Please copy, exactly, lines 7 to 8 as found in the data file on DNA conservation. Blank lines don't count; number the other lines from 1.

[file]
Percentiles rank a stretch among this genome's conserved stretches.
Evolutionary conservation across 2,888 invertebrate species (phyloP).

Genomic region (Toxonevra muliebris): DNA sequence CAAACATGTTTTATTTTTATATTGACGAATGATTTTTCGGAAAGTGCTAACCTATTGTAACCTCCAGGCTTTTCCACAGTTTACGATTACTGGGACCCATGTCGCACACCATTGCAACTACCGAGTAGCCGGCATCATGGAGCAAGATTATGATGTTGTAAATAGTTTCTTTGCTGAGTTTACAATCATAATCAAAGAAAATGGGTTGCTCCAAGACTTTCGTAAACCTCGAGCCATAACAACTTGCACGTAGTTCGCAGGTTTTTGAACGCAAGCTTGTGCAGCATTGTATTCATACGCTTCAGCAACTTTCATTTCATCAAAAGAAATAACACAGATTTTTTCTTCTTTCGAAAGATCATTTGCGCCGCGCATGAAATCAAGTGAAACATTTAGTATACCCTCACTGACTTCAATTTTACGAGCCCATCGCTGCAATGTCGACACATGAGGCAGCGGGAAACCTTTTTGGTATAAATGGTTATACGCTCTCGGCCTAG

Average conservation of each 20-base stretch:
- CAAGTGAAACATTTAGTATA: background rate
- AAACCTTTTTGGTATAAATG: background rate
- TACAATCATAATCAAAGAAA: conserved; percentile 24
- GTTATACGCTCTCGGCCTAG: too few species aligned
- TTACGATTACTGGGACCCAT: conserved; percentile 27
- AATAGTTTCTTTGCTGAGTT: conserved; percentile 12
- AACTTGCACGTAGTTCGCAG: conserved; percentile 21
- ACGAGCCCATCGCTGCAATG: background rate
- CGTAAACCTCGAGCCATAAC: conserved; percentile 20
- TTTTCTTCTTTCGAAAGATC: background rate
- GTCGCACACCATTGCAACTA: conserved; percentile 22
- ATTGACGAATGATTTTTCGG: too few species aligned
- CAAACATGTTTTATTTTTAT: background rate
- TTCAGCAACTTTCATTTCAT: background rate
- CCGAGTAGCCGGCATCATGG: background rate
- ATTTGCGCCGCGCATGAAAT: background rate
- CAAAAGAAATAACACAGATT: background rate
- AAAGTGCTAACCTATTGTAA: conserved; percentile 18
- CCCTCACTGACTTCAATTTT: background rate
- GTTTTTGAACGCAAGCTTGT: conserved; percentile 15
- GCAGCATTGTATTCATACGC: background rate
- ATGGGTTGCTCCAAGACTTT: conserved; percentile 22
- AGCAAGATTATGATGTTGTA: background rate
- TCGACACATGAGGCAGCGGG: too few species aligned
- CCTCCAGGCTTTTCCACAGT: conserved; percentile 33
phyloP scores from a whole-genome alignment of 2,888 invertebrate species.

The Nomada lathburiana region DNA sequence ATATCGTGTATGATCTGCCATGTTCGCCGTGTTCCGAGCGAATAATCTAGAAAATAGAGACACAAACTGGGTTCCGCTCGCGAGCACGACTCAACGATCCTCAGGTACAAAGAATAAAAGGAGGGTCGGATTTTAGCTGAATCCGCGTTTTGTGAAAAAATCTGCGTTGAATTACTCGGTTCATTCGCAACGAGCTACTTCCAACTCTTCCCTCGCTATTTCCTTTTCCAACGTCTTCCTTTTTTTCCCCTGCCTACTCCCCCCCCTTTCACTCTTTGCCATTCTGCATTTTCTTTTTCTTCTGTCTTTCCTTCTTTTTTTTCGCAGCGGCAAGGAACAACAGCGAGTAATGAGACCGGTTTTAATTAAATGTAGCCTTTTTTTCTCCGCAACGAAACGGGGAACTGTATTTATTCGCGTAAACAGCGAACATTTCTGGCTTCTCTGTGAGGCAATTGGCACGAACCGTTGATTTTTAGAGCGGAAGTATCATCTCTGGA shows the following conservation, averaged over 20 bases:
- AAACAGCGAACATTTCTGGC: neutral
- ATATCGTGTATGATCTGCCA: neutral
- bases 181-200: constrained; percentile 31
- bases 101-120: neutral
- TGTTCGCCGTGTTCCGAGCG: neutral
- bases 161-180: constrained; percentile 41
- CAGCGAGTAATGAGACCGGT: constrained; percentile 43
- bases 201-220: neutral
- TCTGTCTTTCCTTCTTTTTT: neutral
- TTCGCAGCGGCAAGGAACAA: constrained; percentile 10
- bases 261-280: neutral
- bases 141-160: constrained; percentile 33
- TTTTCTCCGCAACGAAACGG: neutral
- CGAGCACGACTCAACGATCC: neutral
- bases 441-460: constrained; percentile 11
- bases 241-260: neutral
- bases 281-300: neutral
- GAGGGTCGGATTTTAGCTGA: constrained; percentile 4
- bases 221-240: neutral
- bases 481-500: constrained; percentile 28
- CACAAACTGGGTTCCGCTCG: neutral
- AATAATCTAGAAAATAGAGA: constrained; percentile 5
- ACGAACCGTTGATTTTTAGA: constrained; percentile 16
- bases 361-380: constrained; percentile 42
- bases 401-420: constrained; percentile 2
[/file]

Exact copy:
- TACAATCATAATCAAAGAAA: conserved; percentile 24
- GTTATACGCTCTCGGCCTAG: too few species aligned